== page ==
Friday, October 7, 2016

Book Marketing Lessons From The Front Page

Does the news media reflect the world as is – or does it dictate and shape what it wants people to believe should be the news.  It would seem it's both once you sit through a new Broadway revival, Front Page.

This play stars some big names – Nathan Lane, John Goodman, and Roger Sterling to name a few.  It takes place in a bygone era where every town in America had competing newspapers, each putting out multiple editions daily, and when the newspaper was powerful in driving the discussion of the day – before T.V. or the Internet even existed.  That would’ve been the time period I would have thrived best in.

The play is a comedy and in between the laughter, you realize just how the media is influenced and corrupted by those it covers and how those it covers are manipulated by and influenced by media coverage.  It seems they each blackmail one another for greater career gains or financial payoffs.  The media may appear to search for the truth, but it also writes a truth that it believes will sell papers and get ad revenue up.  The politicians that it covers will do whatever it takes to cover their dirty tracks and seek to use the media to their advantage whenever possible.

Maybe not much has changed since the early 20th century.

One of the interesting side stories to the play was the character of journalist-turning-ad man, played by Mad Men’s Roger Sterling.  He plans to leave the low-paying newspaper business for a high-paying advertising job.  But he gets sucked into pursuing one final scoop that could change his career trajectory.  This story line shows the heart and drive of a writer and journalist, but it easily shows how the same skills can be applied not to uncover and share a truth but in the case of advertising, to promote an alternate truth and to persuade others to act in contradiction to other facts.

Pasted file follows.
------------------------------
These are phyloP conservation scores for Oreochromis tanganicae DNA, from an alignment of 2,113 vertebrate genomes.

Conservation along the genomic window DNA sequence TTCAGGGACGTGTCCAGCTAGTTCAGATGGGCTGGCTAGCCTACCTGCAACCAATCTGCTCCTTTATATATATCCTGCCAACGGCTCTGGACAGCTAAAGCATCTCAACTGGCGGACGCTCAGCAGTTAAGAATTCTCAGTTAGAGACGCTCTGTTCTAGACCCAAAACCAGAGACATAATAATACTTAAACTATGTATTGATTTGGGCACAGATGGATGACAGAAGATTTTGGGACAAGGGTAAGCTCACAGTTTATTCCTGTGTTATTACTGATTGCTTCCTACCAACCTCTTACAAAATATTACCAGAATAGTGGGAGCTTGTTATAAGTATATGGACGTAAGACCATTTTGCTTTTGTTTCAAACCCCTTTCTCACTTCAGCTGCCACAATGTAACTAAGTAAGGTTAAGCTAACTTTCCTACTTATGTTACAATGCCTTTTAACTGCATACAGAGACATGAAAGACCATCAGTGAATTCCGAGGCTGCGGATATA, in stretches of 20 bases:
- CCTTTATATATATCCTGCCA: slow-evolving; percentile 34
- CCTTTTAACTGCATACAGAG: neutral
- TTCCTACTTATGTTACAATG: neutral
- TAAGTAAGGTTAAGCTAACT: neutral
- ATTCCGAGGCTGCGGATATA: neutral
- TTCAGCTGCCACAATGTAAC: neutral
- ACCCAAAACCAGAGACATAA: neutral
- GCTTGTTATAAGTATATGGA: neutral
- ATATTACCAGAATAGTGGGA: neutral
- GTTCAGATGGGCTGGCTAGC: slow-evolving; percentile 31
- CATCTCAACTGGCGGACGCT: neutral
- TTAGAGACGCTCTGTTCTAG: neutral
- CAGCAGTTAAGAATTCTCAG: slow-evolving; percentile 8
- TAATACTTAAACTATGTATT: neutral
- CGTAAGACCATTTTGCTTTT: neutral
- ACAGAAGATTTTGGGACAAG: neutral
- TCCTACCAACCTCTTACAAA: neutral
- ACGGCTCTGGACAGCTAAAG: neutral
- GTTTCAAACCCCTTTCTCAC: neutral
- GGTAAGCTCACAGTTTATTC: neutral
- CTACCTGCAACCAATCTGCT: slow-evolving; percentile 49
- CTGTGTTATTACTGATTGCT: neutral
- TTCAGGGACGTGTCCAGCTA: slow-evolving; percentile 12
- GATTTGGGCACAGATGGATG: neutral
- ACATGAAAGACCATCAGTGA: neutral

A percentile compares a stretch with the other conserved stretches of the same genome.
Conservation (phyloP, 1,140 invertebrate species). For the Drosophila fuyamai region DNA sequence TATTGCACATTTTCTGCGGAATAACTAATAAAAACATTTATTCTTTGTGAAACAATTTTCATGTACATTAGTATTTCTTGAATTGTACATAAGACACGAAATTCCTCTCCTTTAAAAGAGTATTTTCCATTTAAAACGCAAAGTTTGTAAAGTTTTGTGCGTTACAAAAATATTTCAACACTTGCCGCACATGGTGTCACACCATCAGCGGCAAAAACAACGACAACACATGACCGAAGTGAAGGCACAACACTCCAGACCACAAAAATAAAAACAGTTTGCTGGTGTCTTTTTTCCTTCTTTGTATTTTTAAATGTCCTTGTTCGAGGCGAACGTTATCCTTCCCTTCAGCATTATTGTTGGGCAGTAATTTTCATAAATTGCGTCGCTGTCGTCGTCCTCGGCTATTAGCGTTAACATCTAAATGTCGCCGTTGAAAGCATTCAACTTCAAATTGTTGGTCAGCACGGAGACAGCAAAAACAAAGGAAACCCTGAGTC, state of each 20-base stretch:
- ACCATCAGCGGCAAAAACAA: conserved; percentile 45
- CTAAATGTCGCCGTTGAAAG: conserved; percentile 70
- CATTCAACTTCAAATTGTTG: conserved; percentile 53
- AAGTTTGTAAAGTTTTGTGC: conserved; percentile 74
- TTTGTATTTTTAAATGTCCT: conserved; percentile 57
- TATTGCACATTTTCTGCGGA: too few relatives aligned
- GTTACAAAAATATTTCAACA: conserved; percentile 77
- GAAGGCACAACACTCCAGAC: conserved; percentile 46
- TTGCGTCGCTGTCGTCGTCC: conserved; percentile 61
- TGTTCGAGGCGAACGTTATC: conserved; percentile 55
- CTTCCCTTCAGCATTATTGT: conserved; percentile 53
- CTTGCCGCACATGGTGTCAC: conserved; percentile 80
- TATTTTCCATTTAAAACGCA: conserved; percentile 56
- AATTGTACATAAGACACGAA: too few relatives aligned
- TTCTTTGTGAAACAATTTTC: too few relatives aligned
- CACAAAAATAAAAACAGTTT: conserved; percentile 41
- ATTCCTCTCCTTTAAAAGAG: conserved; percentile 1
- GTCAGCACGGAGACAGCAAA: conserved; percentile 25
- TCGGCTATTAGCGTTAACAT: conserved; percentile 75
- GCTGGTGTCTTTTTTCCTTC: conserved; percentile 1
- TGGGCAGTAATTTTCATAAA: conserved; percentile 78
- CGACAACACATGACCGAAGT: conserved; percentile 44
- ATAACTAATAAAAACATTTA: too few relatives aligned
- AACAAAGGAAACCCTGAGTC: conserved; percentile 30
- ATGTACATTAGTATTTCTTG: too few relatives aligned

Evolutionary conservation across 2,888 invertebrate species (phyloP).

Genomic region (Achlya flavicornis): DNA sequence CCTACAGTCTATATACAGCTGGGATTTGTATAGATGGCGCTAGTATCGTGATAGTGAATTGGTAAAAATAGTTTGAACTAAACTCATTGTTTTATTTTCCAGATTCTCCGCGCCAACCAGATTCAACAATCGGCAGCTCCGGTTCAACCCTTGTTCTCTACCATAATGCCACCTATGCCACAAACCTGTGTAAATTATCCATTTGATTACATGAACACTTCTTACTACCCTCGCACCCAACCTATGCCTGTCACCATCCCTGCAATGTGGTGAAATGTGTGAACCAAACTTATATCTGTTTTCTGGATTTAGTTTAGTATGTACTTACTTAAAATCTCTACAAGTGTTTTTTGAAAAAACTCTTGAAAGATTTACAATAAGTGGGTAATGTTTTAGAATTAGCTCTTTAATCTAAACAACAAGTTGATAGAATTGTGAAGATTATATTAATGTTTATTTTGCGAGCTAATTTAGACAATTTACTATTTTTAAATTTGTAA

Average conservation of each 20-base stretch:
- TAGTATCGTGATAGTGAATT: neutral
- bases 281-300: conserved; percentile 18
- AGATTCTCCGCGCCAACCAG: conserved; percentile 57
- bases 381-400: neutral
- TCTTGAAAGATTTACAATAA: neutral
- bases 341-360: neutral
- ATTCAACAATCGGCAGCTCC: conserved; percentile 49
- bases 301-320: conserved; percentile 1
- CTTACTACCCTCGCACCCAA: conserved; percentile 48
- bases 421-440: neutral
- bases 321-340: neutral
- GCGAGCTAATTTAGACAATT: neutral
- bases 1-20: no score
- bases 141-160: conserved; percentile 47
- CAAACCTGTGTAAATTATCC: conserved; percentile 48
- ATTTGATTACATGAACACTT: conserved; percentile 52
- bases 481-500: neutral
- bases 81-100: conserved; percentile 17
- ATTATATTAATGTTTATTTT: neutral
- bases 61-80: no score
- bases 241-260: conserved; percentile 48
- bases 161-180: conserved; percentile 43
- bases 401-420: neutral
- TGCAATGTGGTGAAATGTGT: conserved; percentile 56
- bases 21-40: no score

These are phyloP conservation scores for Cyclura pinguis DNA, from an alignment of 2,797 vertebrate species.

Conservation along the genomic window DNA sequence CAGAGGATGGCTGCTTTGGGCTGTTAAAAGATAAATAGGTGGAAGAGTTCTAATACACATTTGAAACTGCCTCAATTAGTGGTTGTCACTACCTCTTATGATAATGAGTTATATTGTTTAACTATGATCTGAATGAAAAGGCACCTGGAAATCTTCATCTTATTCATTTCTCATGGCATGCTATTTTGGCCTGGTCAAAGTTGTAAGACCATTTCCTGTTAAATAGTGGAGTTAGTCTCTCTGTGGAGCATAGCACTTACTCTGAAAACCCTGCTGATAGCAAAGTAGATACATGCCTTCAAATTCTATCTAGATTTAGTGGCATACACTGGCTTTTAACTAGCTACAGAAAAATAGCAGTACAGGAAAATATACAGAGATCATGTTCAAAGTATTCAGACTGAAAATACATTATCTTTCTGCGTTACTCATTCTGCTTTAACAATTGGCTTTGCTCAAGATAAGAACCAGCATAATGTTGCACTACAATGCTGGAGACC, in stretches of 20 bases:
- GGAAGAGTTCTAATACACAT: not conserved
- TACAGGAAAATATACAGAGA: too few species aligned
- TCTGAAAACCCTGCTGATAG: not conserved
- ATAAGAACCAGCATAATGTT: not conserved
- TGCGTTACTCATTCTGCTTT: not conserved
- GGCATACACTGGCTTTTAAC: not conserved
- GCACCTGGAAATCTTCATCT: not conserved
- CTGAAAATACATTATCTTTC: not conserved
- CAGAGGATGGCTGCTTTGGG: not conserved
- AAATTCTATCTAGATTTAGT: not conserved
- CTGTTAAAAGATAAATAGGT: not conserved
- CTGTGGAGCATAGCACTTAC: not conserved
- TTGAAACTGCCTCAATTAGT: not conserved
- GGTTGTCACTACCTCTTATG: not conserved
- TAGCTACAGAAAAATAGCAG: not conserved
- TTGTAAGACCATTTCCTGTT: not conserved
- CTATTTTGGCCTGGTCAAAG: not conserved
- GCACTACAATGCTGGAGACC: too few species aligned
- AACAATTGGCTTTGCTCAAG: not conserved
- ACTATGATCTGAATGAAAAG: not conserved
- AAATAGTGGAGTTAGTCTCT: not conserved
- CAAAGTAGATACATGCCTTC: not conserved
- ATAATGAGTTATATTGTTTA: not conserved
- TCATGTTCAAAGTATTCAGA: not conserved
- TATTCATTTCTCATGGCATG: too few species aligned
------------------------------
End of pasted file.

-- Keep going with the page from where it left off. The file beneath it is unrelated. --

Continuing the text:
Book marketers are like the news media in certain respects.  Each seeks to put forth a version of the truth that’s bought by the public.  Each uses words to manipulate the mindset and emotional framework of others.  Both look to get others to believe in their message, as if each has cornered the market on truth.

Book promoters need to think like the media – and to appeal to their values, views, needs, and desires.  Feed them stories they agree with.  Show them why something deserves their attention.  Report the facts in a way that tells a story they can believe in and support.  Ad men, marketers, and promoters are very much like the journalist who wants to write about the world and reshape it in the process.

The Front Page could make headlines on Broadway.  It also can reveal valuable insights into how things become news.

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Brian Feinblum’s views, opinions, and ideas expressed in this blog are his alone and not that of his employer. You can follow him on Twitter @theprexpert and email him at He feels more important when discussed in the third-person. This is copyrighted by BookMarketingBuzzBlog 2016 ©.

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